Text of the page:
The K&R C Programming Language book has nearly the same example (although I recall it using linked-lists for hash collisions and not probing).

I would be mildly suspicious of anyone claiming to have a recent CS degree who wasn't familiar with the ideas.

This shouldn't be a mystery to someone who's had a datastructures course. It's a fundamental data structure. Yes, optimization always goes down a rabbit-hole, but Knuth's "Algorithms in C" was mandatory in most engineering schools' CS degrees in the early 90's, and it essentially what this website describes, but with more rigor.

Algorithms in C, which I strongly recommend, is actually by Knuth's student Sedgewick.

Ok, but school was years ago. I've had years of relevant experience that would make me a good fit for some job since, but I've forgotten how to implement a hash table in C within 30 minutes. Is that really the gatekeeper we want?

Knowing how to implement a hash table in C doesn't strike me as something you can "forget". If you know how to write C and you know how a hash table works, what is there to forget?

Honestly it's such a simple concept it shouldn't be hard to remember.

A good developer doesn’t need to remember how to implement something. A good developer can work it out from first principle when asked.

"Is that really the gatekeeper we want?" Yes, I think so? I mean implementing a hash table in C is really easy. What is there to "forget"? If you can't do it, either you don't know what a hash table is, or you don't know how to program in C.

    enum { table_size = 1024 };
    typedef struct item { int k, v, full; } item;
    static item table[table_size];

    void put(item kv)
        size_t orig = kv.k % table_size;  // dumbest possible hash function
        size_t b = (orig + 1) % table_size;
        // use linear probing for collisions
        while (table[b].full && b != orig) b = (b + 1) % table_size;
        if (b == orig) abort();  // table full
        table[b] = kv;
        table[b].full = 1;

    item *get(int k)
        size_t orig = k % table_size;
        size_t b = (orig + 1) % table_size;
        while (table[b].full && table[b].k != k && b != orig) {
            b = (b + 1) % table_size;
        return (table[b].full && table[b].k == k) ? &table[b] : NULL;
I haven't tested that (just as I wouldn't in a whiteboard interview) so I don't know if it works. I did briefly skim the article we're talking about, but I concluded I didn't have anything to learn from it, so I didn't read it. I found a bunch of bugs in my implementation as I was writing it. And of course it's a pretty dumb hash table: linear probing is very suboptimal, it uses a statically-allocated non-resizable hash table, it's specialized for a certain type of keys, and so on.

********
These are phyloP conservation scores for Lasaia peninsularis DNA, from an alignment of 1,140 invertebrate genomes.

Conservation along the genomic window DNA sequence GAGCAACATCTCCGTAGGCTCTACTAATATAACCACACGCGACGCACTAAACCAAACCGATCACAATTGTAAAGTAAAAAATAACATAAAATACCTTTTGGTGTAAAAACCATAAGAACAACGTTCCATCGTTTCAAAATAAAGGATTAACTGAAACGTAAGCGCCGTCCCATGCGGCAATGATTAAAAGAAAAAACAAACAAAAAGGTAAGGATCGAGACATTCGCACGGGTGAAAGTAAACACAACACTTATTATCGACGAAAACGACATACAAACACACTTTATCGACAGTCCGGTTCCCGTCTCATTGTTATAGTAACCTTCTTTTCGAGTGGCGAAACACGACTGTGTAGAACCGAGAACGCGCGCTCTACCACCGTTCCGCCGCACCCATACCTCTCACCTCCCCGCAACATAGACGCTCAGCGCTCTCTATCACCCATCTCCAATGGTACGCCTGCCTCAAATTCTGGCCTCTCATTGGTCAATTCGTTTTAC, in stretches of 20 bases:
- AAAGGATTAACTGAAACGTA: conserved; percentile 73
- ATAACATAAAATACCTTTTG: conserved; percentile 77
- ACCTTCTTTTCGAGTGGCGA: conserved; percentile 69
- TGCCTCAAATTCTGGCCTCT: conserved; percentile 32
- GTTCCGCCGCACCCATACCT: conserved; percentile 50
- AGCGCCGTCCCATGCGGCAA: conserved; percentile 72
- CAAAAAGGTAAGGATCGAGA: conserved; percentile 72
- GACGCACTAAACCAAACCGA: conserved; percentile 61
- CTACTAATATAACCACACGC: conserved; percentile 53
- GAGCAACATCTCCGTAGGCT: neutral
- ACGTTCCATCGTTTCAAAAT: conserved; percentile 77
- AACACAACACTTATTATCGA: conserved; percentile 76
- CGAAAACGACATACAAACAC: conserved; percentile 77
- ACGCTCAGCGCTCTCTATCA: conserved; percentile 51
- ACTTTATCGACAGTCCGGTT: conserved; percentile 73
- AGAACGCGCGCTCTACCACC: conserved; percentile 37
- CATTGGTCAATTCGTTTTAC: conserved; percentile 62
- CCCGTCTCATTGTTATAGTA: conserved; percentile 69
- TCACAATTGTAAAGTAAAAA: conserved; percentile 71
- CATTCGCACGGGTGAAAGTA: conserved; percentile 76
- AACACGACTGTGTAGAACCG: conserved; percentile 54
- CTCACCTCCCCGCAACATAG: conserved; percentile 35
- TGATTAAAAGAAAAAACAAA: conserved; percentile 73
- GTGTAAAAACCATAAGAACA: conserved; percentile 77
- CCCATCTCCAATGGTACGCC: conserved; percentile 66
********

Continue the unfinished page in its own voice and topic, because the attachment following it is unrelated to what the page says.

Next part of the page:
But are you saying you can't even do that? Probably it would be bad to hire you for a C programming job, then, unless it was an entry-level position for you to learn C in.

Evidently the above comment took me 15 minutes to write. Oh, and now I see another bug or at least lacuna: if you try to update the value of an existing key, it doesn't fail, but it also doesn't update, instead adding a new entry that will never be read. And then I did write a minimal smoke test and run it, and unsurprisingly, it does work:

    int main()
      put((item) { 4, 7 });
      put((item) { 1028, 9 });
      put((item) { 3, 25 });
      printf("%d %d %d %p %p\n", get(4)->v, get(1028)->v, get(3)->v, get(5), get(3));
      return 0;
Writing the test and the above additional commentary, and running the test, took another 8 minutes.

Oh, and there's another bug where it will loop infinitely when the hash table is full and the key is negative. (Actually it invokes UB but typically the result will just be an infinite loop.)

If it takes you 60 or 100 minutes to write this, or to write something better, maybe you still know C and know what hash tables are. But if you throw up your hands and say "I don't remember, it's been a long time since I was in school"? Either you don't know C, or you don't know what a hash table is, which probably means you've never written anything in C but toy programs. (This is a toy program, of course, but many toy programs in C don't need hash tables.)

The compilable and fixed toy program in question is at http://canonical.org/~kragen/sw/dev3/dumbhash.c if you want to probe it for bugs.

It occurs to me that you might have been talking about something that isn't a C programming job. For example, we might be talking about a job programming an HTML database front-end in Python using Django. And of course it would be silly to reject someone for a job like that because they didn't know C, unless they claimed to know C on their résumé. And it's totally reasonable for a Python programmer, or a Python/Perl/JS/bash programmer, to not understand hash tables.


Who said anything about interviews? This is just in the context of "something interesting to read with your morning cuppa".